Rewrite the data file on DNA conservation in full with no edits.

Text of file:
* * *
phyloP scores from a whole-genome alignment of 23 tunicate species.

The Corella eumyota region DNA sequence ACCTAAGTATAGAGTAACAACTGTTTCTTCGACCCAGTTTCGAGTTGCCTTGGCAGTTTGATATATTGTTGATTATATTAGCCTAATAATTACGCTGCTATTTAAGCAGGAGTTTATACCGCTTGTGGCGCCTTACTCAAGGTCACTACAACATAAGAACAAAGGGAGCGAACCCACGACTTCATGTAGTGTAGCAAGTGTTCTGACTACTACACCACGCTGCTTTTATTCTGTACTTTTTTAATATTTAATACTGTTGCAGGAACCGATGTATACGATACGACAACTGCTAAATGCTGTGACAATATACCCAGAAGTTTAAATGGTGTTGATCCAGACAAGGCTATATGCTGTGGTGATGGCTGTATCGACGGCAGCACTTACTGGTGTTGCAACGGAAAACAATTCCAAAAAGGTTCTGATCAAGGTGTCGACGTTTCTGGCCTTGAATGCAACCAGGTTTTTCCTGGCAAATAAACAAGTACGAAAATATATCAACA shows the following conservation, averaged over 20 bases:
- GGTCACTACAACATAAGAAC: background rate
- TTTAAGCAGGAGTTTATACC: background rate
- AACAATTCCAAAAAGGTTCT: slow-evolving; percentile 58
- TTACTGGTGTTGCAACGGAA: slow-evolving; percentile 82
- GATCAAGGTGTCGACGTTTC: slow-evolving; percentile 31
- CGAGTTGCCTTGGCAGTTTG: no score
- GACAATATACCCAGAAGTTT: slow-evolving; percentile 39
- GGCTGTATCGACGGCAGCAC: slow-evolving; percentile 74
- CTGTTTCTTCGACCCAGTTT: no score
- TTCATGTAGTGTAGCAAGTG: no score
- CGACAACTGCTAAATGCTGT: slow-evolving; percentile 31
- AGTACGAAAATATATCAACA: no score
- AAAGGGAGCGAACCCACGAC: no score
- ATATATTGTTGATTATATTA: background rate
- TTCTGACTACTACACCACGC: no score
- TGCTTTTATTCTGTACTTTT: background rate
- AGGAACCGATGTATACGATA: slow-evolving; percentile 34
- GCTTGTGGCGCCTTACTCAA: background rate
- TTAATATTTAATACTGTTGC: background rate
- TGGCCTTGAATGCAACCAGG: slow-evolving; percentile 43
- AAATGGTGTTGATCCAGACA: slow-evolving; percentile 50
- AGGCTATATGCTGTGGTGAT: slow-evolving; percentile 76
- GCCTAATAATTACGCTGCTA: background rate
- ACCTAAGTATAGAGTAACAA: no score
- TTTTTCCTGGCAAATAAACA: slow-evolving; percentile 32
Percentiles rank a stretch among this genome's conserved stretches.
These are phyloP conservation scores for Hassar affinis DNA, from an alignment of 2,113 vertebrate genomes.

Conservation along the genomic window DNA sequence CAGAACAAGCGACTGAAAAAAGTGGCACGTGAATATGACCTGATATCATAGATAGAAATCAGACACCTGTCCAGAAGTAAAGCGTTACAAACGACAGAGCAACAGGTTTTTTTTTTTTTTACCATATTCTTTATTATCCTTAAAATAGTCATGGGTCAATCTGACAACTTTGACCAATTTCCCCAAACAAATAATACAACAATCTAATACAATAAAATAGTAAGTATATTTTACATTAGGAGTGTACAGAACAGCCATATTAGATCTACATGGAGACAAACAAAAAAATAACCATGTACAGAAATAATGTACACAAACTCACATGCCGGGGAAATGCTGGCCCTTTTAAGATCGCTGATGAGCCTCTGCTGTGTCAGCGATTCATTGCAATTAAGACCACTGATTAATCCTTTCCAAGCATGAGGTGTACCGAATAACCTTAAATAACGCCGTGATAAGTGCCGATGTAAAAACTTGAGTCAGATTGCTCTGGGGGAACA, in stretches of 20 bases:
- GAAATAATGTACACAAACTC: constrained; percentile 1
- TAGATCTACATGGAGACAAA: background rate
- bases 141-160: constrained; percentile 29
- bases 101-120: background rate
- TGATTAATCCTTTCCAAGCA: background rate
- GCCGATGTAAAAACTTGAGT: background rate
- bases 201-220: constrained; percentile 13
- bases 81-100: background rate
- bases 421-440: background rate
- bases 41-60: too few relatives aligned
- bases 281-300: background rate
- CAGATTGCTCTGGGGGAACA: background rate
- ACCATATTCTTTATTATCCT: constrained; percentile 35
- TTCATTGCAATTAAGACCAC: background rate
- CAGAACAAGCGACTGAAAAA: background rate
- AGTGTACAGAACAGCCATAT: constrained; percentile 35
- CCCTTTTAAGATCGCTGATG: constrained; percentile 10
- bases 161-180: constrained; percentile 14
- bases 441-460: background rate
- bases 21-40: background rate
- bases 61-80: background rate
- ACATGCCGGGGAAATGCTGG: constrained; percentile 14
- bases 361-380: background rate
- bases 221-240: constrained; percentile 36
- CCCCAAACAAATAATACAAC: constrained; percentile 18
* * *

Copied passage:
phyloP scores from a whole-genome alignment of 23 tunicate species.

The Corella eumyota region DNA sequence ACCTAAGTATAGAGTAACAACTGTTTCTTCGACCCAGTTTCGAGTTGCCTTGGCAGTTTGATATATTGTTGATTATATTAGCCTAATAATTACGCTGCTATTTAAGCAGGAGTTTATACCGCTTGTGGCGCCTTACTCAAGGTCACTACAACATAAGAACAAAGGGAGCGAACCCACGACTTCATGTAGTGTAGCAAGTGTTCTGACTACTACACCACGCTGCTTTTATTCTGTACTTTTTTAATATTTAATACTGTTGCAGGAACCGATGTATACGATACGACAACTGCTAAATGCTGTGACAATATACCCAGAAGTTTAAATGGTGTTGATCCAGACAAGGCTATATGCTGTGGTGATGGCTGTATCGACGGCAGCACTTACTGGTGTTGCAACGGAAAACAATTCCAAAAAGGTTCTGATCAAGGTGTCGACGTTTCTGGCCTTGAATGCAACCAGGTTTTTCCTGGCAAATAAACAAGTACGAAAATATATCAACA shows the following conservation, averaged over 20 bases:
- GGTCACTACAACATAAGAAC: background rate
- TTTAAGCAGGAGTTTATACC: background rate
- AACAATTCCAAAAAGGTTCT: slow-evolving; percentile 58
- TTACTGGTGTTGCAACGGAA: slow-evolving; percentile 82
- GATCAAGGTGTCGACGTTTC: slow-evolving; percentile 31
- CGAGTTGCCTTGGCAGTTTG: no score
- GACAATATACCCAGAAGTTT: slow-evolving; percentile 39
- GGCTGTATCGACGGCAGCAC: slow-evolving; percentile 74
- CTGTTTCTTCGACCCAGTTT: no score
- TTCATGTAGTGTAGCAAGTG: no score
- CGACAACTGCTAAATGCTGT: slow-evolving; percentile 31
- AGTACGAAAATATATCAACA: no score
- AAAGGGAGCGAACCCACGAC: no score
- ATATATTGTTGATTATATTA: background rate
- TTCTGACTACTACACCACGC: no score
- TGCTTTTATTCTGTACTTTT: background rate
- AGGAACCGATGTATACGATA: slow-evolving; percentile 34
- GCTTGTGGCGCCTTACTCAA: background rate
- TTAATATTTAATACTGTTGC: background rate
- TGGCCTTGAATGCAACCAGG: slow-evolving; percentile 43
- AAATGGTGTTGATCCAGACA: slow-evolving; percentile 50
- AGGCTATATGCTGTGGTGAT: slow-evolving; percentile 76
- GCCTAATAATTACGCTGCTA: background rate
- ACCTAAGTATAGAGTAACAA: no score
- TTTTTCCTGGCAAATAAACA: slow-evolving; percentile 32
Percentiles rank a stretch among this genome's conserved stretches.
These are phyloP conservation scores for Hassar affinis DNA, from an alignment of 2,113 vertebrate genomes.

Conservation along the genomic window DNA sequence CAGAACAAGCGACTGAAAAAAGTGGCACGTGAATATGACCTGATATCATAGATAGAAATCAGACACCTGTCCAGAAGTAAAGCGTTACAAACGACAGAGCAACAGGTTTTTTTTTTTTTTACCATATTCTTTATTATCCTTAAAATAGTCATGGGTCAATCTGACAACTTTGACCAATTTCCCCAAACAAATAATACAACAATCTAATACAATAAAATAGTAAGTATATTTTACATTAGGAGTGTACAGAACAGCCATATTAGATCTACATGGAGACAAACAAAAAAATAACCATGTACAGAAATAATGTACACAAACTCACATGCCGGGGAAATGCTGGCCCTTTTAAGATCGCTGATGAGCCTCTGCTGTGTCAGCGATTCATTGCAATTAAGACCACTGATTAATCCTTTCCAAGCATGAGGTGTACCGAATAACCTTAAATAACGCCGTGATAAGTGCCGATGTAAAAACTTGAGTCAGATTGCTCTGGGGGAACA, in stretches of 20 bases:
- GAAATAATGTACACAAACTC: constrained; percentile 1
- TAGATCTACATGGAGACAAA: background rate
- bases 141-160: constrained; percentile 29
- bases 101-120: background rate
- TGATTAATCCTTTCCAAGCA: background rate
- GCCGATGTAAAAACTTGAGT: background rate
- bases 201-220: constrained; percentile 13
- bases 81-100: background rate
- bases 421-440: background rate
- bases 41-60: too few relatives aligned
- bases 281-300: background rate
- CAGATTGCTCTGGGGGAACA: background rate
- ACCATATTCTTTATTATCCT: constrained; percentile 35
- TTCATTGCAATTAAGACCAC: background rate
- CAGAACAAGCGACTGAAAAA: background rate
- AGTGTACAGAACAGCCATAT: constrained; percentile 35
- CCCTTTTAAGATCGCTGATG: constrained; percentile 10
- bases 161-180: constrained; percentile 14
- bases 441-460: background rate
- bases 21-40: background rate
- bases 61-80: background rate
- ACATGCCGGGGAAATGCTGG: constrained; percentile 14
- bases 361-380: background rate
- bases 221-240: constrained; percentile 36
- CCCCAAACAAATAATACAAC: constrained; percentile 18